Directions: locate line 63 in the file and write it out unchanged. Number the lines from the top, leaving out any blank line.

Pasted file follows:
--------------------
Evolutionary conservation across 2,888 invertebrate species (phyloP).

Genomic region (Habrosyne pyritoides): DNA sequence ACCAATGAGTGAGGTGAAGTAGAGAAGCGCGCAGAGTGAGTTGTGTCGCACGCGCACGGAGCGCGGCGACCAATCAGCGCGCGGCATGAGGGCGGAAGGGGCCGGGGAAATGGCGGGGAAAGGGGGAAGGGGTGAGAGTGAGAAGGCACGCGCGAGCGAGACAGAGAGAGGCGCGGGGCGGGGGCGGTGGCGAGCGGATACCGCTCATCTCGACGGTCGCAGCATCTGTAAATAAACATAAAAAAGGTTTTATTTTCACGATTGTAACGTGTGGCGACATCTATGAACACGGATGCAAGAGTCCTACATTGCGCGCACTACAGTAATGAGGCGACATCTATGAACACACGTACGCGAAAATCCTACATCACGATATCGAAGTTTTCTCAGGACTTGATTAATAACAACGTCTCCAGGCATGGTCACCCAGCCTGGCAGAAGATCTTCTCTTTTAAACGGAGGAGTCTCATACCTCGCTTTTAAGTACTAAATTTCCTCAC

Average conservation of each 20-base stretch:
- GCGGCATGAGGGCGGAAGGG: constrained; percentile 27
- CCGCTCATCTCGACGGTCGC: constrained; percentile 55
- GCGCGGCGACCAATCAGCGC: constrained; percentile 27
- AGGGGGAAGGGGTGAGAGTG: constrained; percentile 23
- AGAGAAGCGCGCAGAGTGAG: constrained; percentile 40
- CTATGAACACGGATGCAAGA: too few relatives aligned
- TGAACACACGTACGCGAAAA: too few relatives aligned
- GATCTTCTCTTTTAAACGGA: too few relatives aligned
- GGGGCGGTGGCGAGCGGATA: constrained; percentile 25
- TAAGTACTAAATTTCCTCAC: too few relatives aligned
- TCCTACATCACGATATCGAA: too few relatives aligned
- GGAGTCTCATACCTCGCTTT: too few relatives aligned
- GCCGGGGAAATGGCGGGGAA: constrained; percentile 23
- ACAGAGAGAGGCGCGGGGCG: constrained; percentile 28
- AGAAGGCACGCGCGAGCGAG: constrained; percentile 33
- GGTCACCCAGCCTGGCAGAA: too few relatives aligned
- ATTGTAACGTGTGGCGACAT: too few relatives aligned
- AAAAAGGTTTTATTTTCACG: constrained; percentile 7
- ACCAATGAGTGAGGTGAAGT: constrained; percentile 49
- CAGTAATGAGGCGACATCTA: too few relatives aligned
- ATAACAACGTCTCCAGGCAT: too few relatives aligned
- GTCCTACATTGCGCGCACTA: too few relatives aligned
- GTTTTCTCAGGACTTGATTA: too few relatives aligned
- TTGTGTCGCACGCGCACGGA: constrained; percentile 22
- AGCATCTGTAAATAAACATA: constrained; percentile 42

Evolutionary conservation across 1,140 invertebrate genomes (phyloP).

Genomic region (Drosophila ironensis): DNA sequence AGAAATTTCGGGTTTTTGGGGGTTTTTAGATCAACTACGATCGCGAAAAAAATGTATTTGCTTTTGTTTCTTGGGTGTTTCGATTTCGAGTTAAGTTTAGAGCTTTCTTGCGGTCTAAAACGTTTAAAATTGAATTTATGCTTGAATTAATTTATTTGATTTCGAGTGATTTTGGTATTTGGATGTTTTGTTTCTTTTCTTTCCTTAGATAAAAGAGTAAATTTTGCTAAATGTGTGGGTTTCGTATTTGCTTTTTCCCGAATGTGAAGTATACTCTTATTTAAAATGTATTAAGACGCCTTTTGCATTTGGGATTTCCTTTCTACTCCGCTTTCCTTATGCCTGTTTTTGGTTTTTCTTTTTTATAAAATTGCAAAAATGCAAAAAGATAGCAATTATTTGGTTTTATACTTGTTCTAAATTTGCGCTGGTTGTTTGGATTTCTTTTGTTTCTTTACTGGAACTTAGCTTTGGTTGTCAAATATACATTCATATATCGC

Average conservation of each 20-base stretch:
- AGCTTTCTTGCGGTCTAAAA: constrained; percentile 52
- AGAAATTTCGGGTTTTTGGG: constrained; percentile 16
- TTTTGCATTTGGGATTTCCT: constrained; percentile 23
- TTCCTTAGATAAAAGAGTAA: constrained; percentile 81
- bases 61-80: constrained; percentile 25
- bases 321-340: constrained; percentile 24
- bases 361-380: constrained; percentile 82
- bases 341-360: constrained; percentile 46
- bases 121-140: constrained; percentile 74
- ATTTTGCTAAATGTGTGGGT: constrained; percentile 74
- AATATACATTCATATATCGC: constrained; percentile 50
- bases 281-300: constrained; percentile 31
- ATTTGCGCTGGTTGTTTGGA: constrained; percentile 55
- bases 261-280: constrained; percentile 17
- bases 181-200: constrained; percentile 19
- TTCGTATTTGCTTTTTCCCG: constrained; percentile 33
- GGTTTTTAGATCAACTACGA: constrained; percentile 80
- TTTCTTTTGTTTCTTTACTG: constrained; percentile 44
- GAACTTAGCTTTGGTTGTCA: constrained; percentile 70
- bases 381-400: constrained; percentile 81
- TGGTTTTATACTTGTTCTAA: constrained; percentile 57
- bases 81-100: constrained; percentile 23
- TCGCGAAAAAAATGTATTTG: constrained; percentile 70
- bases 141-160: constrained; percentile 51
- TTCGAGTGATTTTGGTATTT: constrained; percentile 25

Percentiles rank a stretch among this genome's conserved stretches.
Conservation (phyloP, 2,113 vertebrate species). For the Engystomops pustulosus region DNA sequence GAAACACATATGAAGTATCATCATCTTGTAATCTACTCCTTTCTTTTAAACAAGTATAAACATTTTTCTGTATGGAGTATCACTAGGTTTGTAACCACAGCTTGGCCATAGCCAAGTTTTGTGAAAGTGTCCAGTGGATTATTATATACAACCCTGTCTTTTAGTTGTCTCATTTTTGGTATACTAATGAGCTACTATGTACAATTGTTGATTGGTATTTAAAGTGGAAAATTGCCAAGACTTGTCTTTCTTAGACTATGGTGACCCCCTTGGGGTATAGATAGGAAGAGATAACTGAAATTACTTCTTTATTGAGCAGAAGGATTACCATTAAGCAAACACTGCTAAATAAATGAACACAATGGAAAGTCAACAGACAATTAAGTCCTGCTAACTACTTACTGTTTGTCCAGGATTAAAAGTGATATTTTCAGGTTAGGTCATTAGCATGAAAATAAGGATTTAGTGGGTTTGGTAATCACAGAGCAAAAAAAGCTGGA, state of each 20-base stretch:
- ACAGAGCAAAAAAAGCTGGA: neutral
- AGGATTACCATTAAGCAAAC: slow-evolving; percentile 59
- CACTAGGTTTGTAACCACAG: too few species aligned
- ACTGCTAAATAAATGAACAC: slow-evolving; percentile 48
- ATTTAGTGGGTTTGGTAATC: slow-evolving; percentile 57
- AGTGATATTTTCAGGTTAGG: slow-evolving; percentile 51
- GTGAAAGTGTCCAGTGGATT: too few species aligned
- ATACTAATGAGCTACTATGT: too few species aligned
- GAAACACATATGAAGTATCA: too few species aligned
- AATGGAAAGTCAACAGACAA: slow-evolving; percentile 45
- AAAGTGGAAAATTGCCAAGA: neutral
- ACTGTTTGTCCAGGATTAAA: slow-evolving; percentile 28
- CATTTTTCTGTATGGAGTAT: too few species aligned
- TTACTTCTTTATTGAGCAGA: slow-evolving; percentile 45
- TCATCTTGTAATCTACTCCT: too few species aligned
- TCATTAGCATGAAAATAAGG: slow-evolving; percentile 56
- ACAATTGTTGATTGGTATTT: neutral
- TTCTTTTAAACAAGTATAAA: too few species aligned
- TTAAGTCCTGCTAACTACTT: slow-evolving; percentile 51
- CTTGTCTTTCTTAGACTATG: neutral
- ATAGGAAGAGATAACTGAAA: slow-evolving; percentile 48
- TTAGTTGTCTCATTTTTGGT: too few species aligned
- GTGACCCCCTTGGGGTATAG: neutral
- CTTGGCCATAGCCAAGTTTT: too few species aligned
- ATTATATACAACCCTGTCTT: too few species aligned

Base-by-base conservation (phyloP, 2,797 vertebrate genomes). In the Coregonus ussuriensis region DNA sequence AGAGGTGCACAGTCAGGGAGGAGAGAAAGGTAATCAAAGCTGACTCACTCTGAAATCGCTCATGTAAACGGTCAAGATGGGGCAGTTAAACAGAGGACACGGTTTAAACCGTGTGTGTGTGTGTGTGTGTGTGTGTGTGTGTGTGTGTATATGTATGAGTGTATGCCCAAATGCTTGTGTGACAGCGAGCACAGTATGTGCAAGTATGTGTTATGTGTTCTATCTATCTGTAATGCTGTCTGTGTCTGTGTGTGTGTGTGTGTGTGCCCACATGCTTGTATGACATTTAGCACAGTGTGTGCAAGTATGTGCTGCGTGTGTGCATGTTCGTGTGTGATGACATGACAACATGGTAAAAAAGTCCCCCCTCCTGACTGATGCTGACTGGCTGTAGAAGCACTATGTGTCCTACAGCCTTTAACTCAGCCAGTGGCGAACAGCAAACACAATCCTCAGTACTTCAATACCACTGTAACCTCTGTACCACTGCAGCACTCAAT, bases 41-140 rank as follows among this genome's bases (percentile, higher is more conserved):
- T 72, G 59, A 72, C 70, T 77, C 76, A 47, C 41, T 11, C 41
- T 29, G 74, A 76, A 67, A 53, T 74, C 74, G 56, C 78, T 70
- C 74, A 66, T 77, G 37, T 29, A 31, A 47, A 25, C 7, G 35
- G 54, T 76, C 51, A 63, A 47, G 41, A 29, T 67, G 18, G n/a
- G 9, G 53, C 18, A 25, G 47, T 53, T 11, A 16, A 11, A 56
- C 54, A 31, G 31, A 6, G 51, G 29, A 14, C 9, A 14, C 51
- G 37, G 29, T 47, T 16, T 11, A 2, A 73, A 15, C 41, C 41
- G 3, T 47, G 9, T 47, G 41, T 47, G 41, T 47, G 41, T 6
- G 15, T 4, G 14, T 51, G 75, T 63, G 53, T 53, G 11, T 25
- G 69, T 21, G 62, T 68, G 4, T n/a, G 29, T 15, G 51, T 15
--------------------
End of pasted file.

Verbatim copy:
- ATTTAGTGGGTTTGGTAATC: slow-evolving; percentile 57